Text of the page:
top of page

Indy 500 Qualifying Stories: VeeKay’s heroics, Chevy plenums and a winner on the brink

Written by Archie O'Reilly

The opening day of qualifying for the Indianapolis 500 at the Indianapolis Motor Speedway (IMS) - one of the best days on the motorsport calendar across a near-seven-hour period - produced a whole litany of stories. It was paced by Will Power, while Marcus Ericsson, Graham Rahal, Katherine Legge and Nolan Siegel will have to fight to make the field.

From Team Penske dominance and Rinus VeeKay’s heroic recovery from a major crash, to Chip Ganassi Racing’s struggles, woes for both engine manufacturers and some big names on the brink, here are an astonishing day’s biggest tales…

VeeKay’s heroic recovery

When VeeKay, fourth in the qualifying running order, emerged unharmed after losing the rear of his No.21 Ed Carpenter Racing (ECR) Chevy and destroying the left side of his machine, the immediate thought was the possibility of a Sunday return for Bump Day. It was an unusual but heavy accident with an impact at over 230 miles per hour at Turn 3.

And the ECR crew had every intention to return on Sunday. But not for Bump Day. 

With over two hours remaining on Saturday, the Dutchman returned to the track to shake down his repaired car. He then set an impressive lap which put him 29th-best in the four-lap average charts and safely into the field - an impressive story in itself. But VeeKay and company wanted more and withdrew that time with mere minutes remaining.

Surely they are not going to make the Fast 12 and offer VeeKay a chance to preserve his record of starting inside the top four in all four visits to the IMS oval, are they? But they did. And a 232.419 mph four-lap average slotted VeeKay into 11th for a trademark ‘This is Indy’ story. Elation ensued in pit lane.

“I said earlier, it would be a really cool story,” VeeKay said. “But I like boring stories more… What a day. Just such a rollercoaster. Such a heartbreak to start the day, the crew got the car back together in under three hours, which is incredible to start with. I never lost hope but I never expected us to do that. 

“It’s such a great story, such a great job by the guys. I think they are the real winners here today. I just had to stay flat for four laps today and hang on to the thing.”

VeeKay was initially limping after emerging from his stricken car. He admitted his right knee was in some pain “but 20 minutes later it was gone” and the ailment seemed “more the shock” after one of the heaviest crashes of the 23-year-old’s career. He was more concerned about the car and whether he would be able to run again on Saturday.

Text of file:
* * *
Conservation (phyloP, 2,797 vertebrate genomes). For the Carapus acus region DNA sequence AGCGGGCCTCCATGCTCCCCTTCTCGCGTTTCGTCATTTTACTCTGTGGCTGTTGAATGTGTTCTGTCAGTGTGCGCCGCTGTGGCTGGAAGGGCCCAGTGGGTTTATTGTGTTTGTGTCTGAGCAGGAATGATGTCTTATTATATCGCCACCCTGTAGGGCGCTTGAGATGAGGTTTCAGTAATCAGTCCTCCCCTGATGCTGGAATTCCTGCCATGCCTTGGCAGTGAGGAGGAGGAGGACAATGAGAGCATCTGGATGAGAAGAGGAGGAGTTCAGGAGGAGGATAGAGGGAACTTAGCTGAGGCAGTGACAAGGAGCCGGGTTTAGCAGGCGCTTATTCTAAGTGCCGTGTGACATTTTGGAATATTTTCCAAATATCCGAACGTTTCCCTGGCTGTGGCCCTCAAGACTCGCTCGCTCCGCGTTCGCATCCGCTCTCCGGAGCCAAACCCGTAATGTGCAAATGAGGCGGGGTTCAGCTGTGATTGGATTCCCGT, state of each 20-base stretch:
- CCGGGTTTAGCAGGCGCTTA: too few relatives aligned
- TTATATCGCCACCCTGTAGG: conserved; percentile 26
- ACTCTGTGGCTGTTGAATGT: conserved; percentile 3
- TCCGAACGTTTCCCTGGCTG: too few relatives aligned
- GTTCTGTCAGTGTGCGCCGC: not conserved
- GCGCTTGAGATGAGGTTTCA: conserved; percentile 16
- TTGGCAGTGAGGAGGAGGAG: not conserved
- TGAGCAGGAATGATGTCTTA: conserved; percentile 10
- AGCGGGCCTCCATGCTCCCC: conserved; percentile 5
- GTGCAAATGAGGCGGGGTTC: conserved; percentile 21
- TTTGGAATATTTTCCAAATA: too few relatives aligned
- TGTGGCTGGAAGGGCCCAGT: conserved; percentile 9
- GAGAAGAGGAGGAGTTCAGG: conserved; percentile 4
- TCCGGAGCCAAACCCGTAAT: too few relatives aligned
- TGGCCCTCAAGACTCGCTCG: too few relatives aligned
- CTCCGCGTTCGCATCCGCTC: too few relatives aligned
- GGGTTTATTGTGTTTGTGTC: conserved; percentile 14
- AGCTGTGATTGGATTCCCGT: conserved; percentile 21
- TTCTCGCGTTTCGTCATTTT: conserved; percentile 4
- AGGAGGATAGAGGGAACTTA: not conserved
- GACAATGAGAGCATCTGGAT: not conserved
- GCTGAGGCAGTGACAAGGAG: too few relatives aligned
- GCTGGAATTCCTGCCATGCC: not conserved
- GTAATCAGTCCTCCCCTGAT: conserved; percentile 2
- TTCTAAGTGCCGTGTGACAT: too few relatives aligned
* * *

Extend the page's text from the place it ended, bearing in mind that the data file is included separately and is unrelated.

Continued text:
“I know what did not have to be replaced and it was basically the tub and the engine,” he said, outlining the extent of the damage. Everything else had to get swapped out. It was all spare parts, which it’s not ideal. But we made it happen and it’s pretty awesome.”

It spoke to the calibre of the ECR team at IMS that they were able to repair VeeKay’s car with spare parts and still allow qualification for the Fast 12 on the second lap in anger. As soon as VeeKay had gone to eat lunch and returned, “the car was already pieced back together” by the fast-working mechanics.

VeeKay’s entrance into the Fast 12 was at the expense of Andretti Global’s Colton Herta, who admitted “it sucks” to not be able to come back and compete on Sunday.

“It’s annoying to miss it by that much,” he said. “But it was a pretty amazing comeback for their group and I know that’s not easy to get back in the car after hitting the wall here Props to him for getting back in the car and trimming and not lifting. It was impressive for him.”

Will Power also described VeeKay’s run as “very impressive” and noted how “very tough” it is to get back in the car and then deliver so quickly.

“Everybody still said: ‘You’re a badass driver, let’s get it out,’” VeeKay said. “That’s exactly what I did. I just drove like I always do. The team did what they always do around this place, and they gave me a really fast car. I was a bit surprised by the first lap speed. Surprised in a good way.”

The 2022 winner on the brink

On the other end of the spectrum of emotions to VeeKay, Ericsson has now endured yet another one of the emotions Indy can elicit. The 2022 winner at the Speedway suffered the anguish of losing a historic second successive victory on the final lap last year. And now he has to experience the toil of Last Chance Qualifying.

“It’s been very tough,” he said. “I can only blame myself. I crashed our primary car on Thursday and put us in a difficult spot. I think the team has done a really good job at building up the backup car and really putting in a lot of work yesterday to try and dial it in. Today they were out there pushing all day to try and find speed and get me out there for new runs.”

But despite the team’s best efforts, Ericsson has been left frustrated and disappointed after a crash at Turn 4 during race running in Thursday’s practice destroyed his primary speedway car. Since that heavy hit, which involved three separate bits of contact before the car came to rest at the end of pit lane, the No.28 Andretti Global crew has struggled to find speed.

“You’re obviously out there driving everything you’ve got and our car, for some reason, has not really got the speed or the grip at the moment,” Ericsson said. “You feel like you’re doing 234s but you’re doing 230s. We just kept trying things and I thought we made some progress in the end. But not enough.”

Ericsson’s teammates are fast, with Kyle Kirkwood comfortably making the Fast 12 along with Meyer Shank Racing’s Felix Rosenqvist, who is part of the Andretti camp given the teams’ technical alliance. Ericsson, who joined Andretti for this season with Indy 500 ability a big part of his allure, also believes his primary car was “really fast” before the crash. 

“We’ll look at data, look at videos tonight, see if I can do something better and then work with the engineering staff and try and optimise the car,” he said. “That’s how it goes. This place is tough. We’ve been through ups and downs here. But we need to keep fighting. We still have some potential. We’ll dig deep and go out and fight tomorrow.”

Ericsson realises Last Chance Qualifying will be “high pressure” given one error can put you out of the show. But he knows he has the experience to deal with the situation.